When Masthan Maharaj looks back on his journey, he still feels it might all be a dream. For from where he started, he has sure come a long way.

Masthan grew up in Chennai, watching Ronaldinho and Cristiano Ronaldo and being in awe of their footballing skills. He aspired to be a player himself and was part of his high school’s football team. He took part in every match he could, from professional club matches in Chennai to State level open category matches held in Delhi, wanting to make a name for himself in the game. But fate had other plans for him. While in college, he injured his knee so severely that he could no longer continue playing the game he loved.

But he wasn’t ready to give up. He turned to football free-styling, where one gets to self-express with a football and perform tricks with any part of the body. He started self-training, by watching videos of Ronaldinho. In 2013, six months from when he took to the performance sport, he decided to participate in the Red Bull Street Style, a global football freestyle tournament. “I didn’t win, but I didn’t feel bad about losing to better freestylers either. I just realised that this is what I wanted to do,” says Masthan, who is now 28-years-old.

Choosing a new path
After having to give up a sport he was passionate about, Masthan felt familial pressure to pursue a mainstream profession. “Feeling a sense of responsibility, I took a job in an IT firm. For six months I went into work, but only thought about football the whole time.”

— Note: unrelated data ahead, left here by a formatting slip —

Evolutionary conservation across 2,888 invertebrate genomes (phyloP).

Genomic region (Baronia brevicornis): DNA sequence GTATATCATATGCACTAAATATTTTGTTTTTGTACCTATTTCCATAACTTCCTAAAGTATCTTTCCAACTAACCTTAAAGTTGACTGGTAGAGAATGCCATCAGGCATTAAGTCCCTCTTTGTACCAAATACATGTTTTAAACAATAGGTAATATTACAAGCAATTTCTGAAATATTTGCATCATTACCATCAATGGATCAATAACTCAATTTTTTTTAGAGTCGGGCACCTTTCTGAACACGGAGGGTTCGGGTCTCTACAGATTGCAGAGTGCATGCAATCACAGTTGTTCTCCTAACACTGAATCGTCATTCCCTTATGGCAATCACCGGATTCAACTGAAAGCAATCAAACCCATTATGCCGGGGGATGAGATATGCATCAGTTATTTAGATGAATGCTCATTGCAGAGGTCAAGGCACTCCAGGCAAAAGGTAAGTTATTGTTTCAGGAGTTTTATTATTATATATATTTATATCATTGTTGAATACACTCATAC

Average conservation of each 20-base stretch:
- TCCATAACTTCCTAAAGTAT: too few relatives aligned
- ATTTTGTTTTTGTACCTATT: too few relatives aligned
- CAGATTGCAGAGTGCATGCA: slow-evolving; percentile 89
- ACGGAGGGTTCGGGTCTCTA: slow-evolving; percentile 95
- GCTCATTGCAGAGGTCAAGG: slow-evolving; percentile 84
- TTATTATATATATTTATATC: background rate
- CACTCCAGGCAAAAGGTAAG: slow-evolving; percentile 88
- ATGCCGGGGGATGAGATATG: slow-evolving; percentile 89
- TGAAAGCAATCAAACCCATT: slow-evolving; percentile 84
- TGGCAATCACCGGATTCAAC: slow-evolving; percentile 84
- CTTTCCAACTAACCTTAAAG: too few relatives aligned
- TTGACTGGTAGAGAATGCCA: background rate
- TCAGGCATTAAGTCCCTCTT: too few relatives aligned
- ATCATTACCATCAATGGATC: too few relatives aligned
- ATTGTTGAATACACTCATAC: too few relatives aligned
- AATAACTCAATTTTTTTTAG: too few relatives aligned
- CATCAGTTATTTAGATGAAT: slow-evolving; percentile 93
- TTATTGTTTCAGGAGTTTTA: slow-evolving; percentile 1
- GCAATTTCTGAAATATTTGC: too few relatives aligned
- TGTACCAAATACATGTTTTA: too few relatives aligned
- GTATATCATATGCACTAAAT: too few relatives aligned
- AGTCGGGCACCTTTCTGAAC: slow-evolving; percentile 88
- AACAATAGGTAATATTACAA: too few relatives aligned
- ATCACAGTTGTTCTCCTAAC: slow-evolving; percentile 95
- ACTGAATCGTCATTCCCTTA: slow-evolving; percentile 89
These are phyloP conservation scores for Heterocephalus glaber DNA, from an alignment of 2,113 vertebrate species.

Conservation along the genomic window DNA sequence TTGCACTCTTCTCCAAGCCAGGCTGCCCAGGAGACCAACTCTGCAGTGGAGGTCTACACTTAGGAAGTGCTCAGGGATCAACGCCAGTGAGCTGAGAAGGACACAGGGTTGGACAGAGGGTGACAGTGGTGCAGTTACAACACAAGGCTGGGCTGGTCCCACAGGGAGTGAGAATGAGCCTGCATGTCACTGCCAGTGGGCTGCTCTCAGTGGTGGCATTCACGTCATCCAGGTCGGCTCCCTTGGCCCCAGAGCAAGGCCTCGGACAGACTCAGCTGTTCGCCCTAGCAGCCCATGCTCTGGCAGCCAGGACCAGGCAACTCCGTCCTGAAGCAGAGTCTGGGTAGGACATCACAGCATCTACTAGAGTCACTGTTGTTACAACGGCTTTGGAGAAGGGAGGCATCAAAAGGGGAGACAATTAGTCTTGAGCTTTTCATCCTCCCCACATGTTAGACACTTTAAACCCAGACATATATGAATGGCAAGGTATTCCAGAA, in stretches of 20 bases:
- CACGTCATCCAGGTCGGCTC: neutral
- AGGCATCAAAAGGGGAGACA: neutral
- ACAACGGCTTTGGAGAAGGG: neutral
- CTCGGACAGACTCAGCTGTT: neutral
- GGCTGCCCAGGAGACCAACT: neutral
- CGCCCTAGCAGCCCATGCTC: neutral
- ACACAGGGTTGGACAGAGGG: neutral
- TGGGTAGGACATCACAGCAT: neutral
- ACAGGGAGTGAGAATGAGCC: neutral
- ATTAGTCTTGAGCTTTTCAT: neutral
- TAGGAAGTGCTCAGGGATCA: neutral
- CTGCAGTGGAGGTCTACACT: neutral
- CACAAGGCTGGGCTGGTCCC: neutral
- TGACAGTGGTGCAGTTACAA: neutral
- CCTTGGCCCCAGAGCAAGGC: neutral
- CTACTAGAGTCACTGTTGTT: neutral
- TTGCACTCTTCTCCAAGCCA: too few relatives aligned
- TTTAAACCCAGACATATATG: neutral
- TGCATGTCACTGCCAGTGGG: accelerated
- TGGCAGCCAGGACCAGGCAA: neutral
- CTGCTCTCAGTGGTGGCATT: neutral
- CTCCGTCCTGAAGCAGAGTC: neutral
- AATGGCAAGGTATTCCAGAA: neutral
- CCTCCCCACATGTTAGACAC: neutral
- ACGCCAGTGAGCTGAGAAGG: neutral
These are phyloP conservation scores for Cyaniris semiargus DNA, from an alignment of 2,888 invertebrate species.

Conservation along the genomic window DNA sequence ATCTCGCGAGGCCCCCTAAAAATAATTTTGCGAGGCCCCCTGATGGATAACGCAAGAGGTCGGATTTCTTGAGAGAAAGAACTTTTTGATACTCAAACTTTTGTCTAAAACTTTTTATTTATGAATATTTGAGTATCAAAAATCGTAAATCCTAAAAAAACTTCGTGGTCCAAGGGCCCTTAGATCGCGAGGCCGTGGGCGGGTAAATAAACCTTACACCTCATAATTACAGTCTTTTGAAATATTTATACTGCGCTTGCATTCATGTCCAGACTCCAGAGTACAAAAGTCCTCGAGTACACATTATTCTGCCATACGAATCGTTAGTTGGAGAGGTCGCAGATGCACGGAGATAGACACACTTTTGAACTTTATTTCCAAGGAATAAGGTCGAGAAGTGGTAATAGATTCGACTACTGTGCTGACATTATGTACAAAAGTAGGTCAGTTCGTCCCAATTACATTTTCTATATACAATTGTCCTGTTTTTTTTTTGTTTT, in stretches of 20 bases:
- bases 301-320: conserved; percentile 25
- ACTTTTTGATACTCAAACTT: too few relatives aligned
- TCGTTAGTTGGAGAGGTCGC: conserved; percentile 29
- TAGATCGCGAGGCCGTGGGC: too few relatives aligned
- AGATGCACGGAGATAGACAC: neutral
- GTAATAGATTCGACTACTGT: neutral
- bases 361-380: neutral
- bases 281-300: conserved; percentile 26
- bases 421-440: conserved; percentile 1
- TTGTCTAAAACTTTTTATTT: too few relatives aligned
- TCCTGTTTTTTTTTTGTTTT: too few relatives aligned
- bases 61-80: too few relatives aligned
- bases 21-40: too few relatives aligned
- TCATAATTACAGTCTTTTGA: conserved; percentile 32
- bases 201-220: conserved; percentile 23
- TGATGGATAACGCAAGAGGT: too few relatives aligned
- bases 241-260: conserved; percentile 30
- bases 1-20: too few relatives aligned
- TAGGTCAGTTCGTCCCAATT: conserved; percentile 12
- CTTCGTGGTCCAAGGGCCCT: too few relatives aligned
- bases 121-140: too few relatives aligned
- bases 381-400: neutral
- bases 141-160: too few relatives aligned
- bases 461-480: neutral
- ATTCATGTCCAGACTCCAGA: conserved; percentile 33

Finally he decided to quit that job to plunge into his passion. At that time, he found support and solace in his friends from church, who encouraged him to follow his dreams.

It was a challenge to move to free styling, even though Masthan grew up playing football. “Football is an on field game and freestyle is an art; it is an entertaining sport. Control, style and creativity are the main three aspects for freestyle football. One gets a grip of free-styling only with 6-7 hours of practice a day,” says Masthan.

The hours he has put into his sport are evident when one sees how effortlessly he works with the ball. It was in 2014 that he got the first opportunity to train students in free styling at Church Park School, Chennai. It was a one-month project, and it paid more than a regular 9-5 job. “After that, I started doing events and found recognition as a freestyle performer.”

Planning for the future
Football freestyle is not a widely recognised performance sport in India. “Forget about it being a stand-alone sport; some years ago, it wasn’t even known as part of football. Only juggling and heading had some prominence. It is only now that collaboration opportunities are opening up. While you can get fame and make some money through freelance work, there is no fixed income here because sponsorship for talent in our country is limited,”
explains Masthan.

To plan for his future, and to train future players, Masthan decided to turn to football coaching and open his own academy in 2017. His academy, The Madras Football Academy, trains over 40 students under 16 years of age. He also works as the assistant coach for an upcoming football club called Tamizhan FC, which is preparing to compete in the I-League.

From a young boy who had to give up a game he loved to a young man who is training aspiring kids in the same sport, Masthan sure has come a long way. “I wanted to play football for the Indian team but I couldn’t. Now I wish to fulfill that dream through free-styling. As a coach, I also want my students to play for clubs representing India,” says Masthan.
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